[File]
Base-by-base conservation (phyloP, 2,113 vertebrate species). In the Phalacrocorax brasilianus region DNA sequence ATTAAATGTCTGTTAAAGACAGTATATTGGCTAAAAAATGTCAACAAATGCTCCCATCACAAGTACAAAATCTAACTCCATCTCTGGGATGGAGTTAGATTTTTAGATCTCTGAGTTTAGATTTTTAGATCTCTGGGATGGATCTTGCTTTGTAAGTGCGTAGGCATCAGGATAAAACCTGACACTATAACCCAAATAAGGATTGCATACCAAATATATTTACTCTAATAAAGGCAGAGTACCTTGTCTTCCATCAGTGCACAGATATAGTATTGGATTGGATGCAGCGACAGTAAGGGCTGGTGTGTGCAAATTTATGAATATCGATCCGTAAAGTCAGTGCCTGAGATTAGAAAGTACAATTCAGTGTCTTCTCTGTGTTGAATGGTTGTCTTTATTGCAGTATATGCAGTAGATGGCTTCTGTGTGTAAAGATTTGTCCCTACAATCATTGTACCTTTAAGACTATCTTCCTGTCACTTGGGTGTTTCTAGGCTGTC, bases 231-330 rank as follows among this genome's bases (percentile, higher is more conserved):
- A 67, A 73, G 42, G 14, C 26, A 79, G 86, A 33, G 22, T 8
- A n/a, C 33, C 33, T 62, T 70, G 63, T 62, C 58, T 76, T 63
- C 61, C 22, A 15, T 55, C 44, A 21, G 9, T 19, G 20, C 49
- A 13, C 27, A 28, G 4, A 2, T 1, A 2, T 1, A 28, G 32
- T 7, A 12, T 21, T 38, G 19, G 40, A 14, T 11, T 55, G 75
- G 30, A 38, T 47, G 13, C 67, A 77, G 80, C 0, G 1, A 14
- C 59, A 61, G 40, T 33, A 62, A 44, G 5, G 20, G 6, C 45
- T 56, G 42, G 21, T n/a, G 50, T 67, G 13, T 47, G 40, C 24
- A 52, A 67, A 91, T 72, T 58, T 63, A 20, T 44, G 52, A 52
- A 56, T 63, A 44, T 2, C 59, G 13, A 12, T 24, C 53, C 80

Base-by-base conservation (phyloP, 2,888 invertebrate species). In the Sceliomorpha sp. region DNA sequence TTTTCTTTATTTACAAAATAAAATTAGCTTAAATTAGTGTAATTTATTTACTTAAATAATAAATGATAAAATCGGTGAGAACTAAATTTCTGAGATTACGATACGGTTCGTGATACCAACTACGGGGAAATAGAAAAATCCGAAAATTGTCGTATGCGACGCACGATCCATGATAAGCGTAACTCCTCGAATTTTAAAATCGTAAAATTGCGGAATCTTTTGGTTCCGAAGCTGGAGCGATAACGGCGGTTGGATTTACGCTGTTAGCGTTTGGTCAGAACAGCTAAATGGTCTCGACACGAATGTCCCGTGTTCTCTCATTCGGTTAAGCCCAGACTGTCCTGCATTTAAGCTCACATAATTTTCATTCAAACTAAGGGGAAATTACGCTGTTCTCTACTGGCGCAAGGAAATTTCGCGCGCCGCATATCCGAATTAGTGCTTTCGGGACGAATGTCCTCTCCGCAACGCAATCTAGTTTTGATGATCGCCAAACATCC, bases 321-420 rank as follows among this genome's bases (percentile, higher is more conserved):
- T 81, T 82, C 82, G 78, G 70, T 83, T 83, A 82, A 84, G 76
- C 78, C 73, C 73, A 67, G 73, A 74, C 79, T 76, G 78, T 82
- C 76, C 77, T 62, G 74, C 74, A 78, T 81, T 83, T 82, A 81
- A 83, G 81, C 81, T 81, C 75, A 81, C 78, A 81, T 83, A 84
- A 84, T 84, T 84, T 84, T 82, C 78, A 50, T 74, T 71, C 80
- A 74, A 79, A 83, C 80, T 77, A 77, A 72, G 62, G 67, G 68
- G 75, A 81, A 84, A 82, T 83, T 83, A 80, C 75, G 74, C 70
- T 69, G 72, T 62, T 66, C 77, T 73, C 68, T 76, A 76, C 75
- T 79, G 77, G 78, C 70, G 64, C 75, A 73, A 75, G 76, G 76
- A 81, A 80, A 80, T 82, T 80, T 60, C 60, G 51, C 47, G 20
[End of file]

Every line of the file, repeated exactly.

Base-by-base conservation (phyloP, 2,113 vertebrate species). In the Phalacrocorax brasilianus region DNA sequence ATTAAATGTCTGTTAAAGACAGTATATTGGCTAAAAAATGTCAACAAATGCTCCCATCACAAGTACAAAATCTAACTCCATCTCTGGGATGGAGTTAGATTTTTAGATCTCTGAGTTTAGATTTTTAGATCTCTGGGATGGATCTTGCTTTGTAAGTGCGTAGGCATCAGGATAAAACCTGACACTATAACCCAAATAAGGATTGCATACCAAATATATTTACTCTAATAAAGGCAGAGTACCTTGTCTTCCATCAGTGCACAGATATAGTATTGGATTGGATGCAGCGACAGTAAGGGCTGGTGTGTGCAAATTTATGAATATCGATCCGTAAAGTCAGTGCCTGAGATTAGAAAGTACAATTCAGTGTCTTCTCTGTGTTGAATGGTTGTCTTTATTGCAGTATATGCAGTAGATGGCTTCTGTGTGTAAAGATTTGTCCCTACAATCATTGTACCTTTAAGACTATCTTCCTGTCACTTGGGTGTTTCTAGGCTGTC, bases 231-330 rank as follows among this genome's bases (percentile, higher is more conserved):
- A 67, A 73, G 42, G 14, C 26, A 79, G 86, A 33, G 22, T 8
- A n/a, C 33, C 33, T 62, T 70, G 63, T 62, C 58, T 76, T 63
- C 61, C 22, A 15, T 55, C 44, A 21, G 9, T 19, G 20, C 49
- A 13, C 27, A 28, G 4, A 2, T 1, A 2, T 1, A 28, G 32
- T 7, A 12, T 21, T 38, G 19, G 40, A 14, T 11, T 55, G 75
- G 30, A 38, T 47, G 13, C 67, A 77, G 80, C 0, G 1, A 14
- C 59, A 61, G 40, T 33, A 62, A 44, G 5, G 20, G 6, C 45
- T 56, G 42, G 21, T n/a, G 50, T 67, G 13, T 47, G 40, C 24
- A 52, A 67, A 91, T 72, T 58, T 63, A 20, T 44, G 52, A 52
- A 56, T 63, A 44, T 2, C 59, G 13, A 12, T 24, C 53, C 80

Base-by-base conservation (phyloP, 2,888 invertebrate species). In the Sceliomorpha sp. region DNA sequence TTTTCTTTATTTACAAAATAAAATTAGCTTAAATTAGTGTAATTTATTTACTTAAATAATAAATGATAAAATCGGTGAGAACTAAATTTCTGAGATTACGATACGGTTCGTGATACCAACTACGGGGAAATAGAAAAATCCGAAAATTGTCGTATGCGACGCACGATCCATGATAAGCGTAACTCCTCGAATTTTAAAATCGTAAAATTGCGGAATCTTTTGGTTCCGAAGCTGGAGCGATAACGGCGGTTGGATTTACGCTGTTAGCGTTTGGTCAGAACAGCTAAATGGTCTCGACACGAATGTCCCGTGTTCTCTCATTCGGTTAAGCCCAGACTGTCCTGCATTTAAGCTCACATAATTTTCATTCAAACTAAGGGGAAATTACGCTGTTCTCTACTGGCGCAAGGAAATTTCGCGCGCCGCATATCCGAATTAGTGCTTTCGGGACGAATGTCCTCTCCGCAACGCAATCTAGTTTTGATGATCGCCAAACATCC, bases 321-420 rank as follows among this genome's bases (percentile, higher is more conserved):
- T 81, T 82, C 82, G 78, G 70, T 83, T 83, A 82, A 84, G 76
- C 78, C 73, C 73, A 67, G 73, A 74, C 79, T 76, G 78, T 82
- C 76, C 77, T 62, G 74, C 74, A 78, T 81, T 83, T 82, A 81
- A 83, G 81, C 81, T 81, C 75, A 81, C 78, A 81, T 83, A 84
- A 84, T 84, T 84, T 84, T 82, C 78, A 50, T 74, T 71, C 80
- A 74, A 79, A 83, C 80, T 77, A 77, A 72, G 62, G 67, G 68
- G 75, A 81, A 84, A 82, T 83, T 83, A 80, C 75, G 74, C 70
- T 69, G 72, T 62, T 66, C 77, T 73, C 68, T 76, A 76, C 75
- T 79, G 77, G 78, C 70, G 64, C 75, A 73, A 75, G 76, G 76
- A 81, A 80, A 80, T 82, T 80, T 60, C 60, G 51, C 47, G 20